Funding for education: Although she would continually review the state’s current education funding plan, she does not foresee proposing a change in how state funding is distributed to local schools. However, she hopes to freeze tuition within the state university system in exchange for restoring the millions of dollars in cuts in the current budget. Hassan said she would “reverse some of the bad decisions” made by the Legislature last session, such as rehiring laid off Department of Revenue auditors, which could bring $20 million to $25 million in lost tax revenue from those who cheat the system.
Primary role of governor: Hassan said the governor should be a “problem solver” who works with the Legislature. “It means you have to be able to bring people together and listen to all the stakeholders, finding common ground to find solutions to some of the significant challenges we face.”
Education: Catholic University, University of Wyoming College of Law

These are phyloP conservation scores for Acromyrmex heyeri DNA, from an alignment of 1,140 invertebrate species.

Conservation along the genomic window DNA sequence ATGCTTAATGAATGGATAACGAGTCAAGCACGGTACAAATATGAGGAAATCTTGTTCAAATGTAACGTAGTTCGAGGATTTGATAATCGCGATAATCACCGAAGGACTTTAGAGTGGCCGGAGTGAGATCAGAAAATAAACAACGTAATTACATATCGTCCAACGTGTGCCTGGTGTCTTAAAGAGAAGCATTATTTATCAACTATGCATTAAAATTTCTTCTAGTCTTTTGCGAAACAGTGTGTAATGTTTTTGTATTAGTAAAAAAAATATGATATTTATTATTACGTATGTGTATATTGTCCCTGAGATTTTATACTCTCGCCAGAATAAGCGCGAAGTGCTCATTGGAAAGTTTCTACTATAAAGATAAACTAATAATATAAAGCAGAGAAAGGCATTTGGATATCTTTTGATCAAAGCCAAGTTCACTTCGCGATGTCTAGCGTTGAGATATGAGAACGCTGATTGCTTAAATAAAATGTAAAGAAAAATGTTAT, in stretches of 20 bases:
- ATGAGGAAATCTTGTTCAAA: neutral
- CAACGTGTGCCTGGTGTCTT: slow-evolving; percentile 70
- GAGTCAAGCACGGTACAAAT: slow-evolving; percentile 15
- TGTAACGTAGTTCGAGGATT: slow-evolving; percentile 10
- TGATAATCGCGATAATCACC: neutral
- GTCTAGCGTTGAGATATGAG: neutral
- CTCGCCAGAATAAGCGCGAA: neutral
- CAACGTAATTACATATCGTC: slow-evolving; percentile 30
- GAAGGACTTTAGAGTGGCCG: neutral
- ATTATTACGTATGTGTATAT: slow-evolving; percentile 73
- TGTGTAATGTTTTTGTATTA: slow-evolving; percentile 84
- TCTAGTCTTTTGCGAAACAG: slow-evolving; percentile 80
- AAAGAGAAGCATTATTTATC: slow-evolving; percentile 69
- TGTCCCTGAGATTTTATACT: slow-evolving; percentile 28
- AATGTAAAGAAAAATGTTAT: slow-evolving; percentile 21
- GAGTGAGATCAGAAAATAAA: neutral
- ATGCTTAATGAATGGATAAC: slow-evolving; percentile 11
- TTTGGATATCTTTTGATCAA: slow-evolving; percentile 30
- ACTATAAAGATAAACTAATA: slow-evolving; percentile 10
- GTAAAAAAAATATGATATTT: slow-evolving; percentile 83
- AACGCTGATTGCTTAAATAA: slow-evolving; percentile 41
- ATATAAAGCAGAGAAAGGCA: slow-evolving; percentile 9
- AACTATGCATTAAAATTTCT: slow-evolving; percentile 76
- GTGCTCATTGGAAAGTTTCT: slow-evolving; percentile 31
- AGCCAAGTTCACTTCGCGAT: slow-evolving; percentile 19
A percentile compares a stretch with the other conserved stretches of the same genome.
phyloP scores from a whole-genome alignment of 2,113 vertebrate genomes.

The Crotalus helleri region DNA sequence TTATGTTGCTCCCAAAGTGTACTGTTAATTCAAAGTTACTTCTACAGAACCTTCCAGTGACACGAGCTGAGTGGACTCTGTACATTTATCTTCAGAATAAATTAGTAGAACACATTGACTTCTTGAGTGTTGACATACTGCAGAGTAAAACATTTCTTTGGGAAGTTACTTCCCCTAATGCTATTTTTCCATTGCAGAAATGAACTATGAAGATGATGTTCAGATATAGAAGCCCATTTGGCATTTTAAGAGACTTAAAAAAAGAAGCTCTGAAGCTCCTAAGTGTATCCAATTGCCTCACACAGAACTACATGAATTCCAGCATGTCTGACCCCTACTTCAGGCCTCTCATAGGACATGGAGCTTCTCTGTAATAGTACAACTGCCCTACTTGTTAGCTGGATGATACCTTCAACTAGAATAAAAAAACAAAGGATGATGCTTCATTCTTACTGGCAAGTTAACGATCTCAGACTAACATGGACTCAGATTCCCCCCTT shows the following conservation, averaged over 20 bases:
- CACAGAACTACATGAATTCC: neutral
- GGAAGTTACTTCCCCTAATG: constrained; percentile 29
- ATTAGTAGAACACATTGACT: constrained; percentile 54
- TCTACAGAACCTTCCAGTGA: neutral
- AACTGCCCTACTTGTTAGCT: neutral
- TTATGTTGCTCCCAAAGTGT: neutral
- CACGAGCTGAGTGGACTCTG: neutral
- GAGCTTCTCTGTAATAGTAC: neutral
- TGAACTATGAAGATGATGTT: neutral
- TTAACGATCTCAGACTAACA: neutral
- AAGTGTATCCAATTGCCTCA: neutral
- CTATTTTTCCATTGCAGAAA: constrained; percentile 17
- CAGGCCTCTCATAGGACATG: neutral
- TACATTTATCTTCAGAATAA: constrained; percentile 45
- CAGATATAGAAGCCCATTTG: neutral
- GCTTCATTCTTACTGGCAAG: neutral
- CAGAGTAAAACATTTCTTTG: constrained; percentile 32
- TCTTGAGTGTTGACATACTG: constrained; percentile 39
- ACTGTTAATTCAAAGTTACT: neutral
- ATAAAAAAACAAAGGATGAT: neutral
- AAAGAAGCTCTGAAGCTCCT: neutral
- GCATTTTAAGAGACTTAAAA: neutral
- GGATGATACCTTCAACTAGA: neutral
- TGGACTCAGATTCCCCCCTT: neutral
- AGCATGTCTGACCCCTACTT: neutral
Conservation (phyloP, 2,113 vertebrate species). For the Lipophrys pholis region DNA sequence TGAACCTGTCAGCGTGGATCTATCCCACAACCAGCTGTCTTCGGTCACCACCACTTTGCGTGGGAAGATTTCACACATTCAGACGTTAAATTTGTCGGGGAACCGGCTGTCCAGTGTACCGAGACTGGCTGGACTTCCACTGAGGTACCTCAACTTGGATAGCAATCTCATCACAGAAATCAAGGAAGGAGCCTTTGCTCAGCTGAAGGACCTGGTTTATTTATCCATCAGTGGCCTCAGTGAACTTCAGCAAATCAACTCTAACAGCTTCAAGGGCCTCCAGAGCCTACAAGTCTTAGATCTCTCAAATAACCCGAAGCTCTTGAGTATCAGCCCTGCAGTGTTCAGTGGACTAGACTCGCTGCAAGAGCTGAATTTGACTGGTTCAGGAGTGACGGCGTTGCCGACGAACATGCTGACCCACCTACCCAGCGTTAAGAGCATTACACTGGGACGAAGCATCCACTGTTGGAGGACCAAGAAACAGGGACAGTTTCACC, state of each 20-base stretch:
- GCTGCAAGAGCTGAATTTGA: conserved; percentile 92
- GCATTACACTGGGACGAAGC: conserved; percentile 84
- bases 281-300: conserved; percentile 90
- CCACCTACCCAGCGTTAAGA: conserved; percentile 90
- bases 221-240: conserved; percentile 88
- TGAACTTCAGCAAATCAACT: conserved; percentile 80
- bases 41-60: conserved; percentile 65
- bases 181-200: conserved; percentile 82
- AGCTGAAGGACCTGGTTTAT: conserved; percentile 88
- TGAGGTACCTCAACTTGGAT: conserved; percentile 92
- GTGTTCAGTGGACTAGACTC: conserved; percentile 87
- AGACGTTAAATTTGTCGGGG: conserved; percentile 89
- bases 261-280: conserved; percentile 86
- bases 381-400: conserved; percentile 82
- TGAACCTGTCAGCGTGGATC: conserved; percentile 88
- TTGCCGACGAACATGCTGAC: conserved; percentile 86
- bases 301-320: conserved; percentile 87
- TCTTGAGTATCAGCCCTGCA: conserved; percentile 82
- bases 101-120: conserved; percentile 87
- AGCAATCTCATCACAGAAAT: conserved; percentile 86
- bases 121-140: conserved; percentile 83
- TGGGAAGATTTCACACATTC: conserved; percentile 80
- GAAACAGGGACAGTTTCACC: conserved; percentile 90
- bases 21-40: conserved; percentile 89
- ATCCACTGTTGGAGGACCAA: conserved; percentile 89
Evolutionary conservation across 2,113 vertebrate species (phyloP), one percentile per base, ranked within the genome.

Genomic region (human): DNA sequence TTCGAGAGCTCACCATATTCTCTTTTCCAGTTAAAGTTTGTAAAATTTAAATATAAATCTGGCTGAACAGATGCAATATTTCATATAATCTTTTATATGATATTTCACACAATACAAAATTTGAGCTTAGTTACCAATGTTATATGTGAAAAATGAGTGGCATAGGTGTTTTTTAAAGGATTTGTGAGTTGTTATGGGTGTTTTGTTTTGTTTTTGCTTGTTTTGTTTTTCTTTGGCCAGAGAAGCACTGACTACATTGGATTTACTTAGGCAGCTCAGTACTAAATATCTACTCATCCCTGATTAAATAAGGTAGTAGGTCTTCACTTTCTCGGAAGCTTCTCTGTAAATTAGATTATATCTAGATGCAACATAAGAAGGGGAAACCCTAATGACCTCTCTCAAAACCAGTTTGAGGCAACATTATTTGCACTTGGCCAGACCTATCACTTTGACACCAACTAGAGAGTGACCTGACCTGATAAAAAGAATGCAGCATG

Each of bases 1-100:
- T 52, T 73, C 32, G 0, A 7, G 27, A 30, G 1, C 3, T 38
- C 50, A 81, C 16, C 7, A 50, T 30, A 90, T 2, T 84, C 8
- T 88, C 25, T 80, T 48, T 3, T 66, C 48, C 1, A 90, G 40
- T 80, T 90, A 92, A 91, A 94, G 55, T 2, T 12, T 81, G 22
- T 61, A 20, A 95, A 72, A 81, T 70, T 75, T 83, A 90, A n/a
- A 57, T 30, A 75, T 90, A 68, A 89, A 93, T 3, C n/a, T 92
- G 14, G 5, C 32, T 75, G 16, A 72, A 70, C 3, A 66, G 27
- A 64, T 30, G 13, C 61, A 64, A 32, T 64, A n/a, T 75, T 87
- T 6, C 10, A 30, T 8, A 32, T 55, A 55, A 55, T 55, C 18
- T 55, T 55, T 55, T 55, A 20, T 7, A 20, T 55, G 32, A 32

Occupation: Attorney specializing in business issues with Devine, Millimet and Branch
Family: Wife Bettie Lamontagne, two children
No. 1 priority: Creating jobs by not allowing the state budget to increase and by reforming the state’s Business Profits tax to lower the rate and create tax incentives. He would have a five-year moratorium, offering a tax holiday to encourage job creation, lowering payroll taxes for those who increased employment positions.
Funding for education: Lamontagne would reduce the amount of money the state needs to raise for local education by encouraging a constitutional amendment reversing the Supreme Court’s Claremont decisions that ruled the state must provide funding to ensure an adequate education for every child. He would also restructure the educational delivery system by eliminating school administrative units, which he believes are highly bureaucratic and expensive. He would transfer the responsibility of superintendents to each school principal in a “site-based management” system, which he said woud save money.
Primary role of governor: “The role of the governor is like that of a small town mayor. It’s about management and acting as (the state’s) ambassador and promoting New Hampshire.”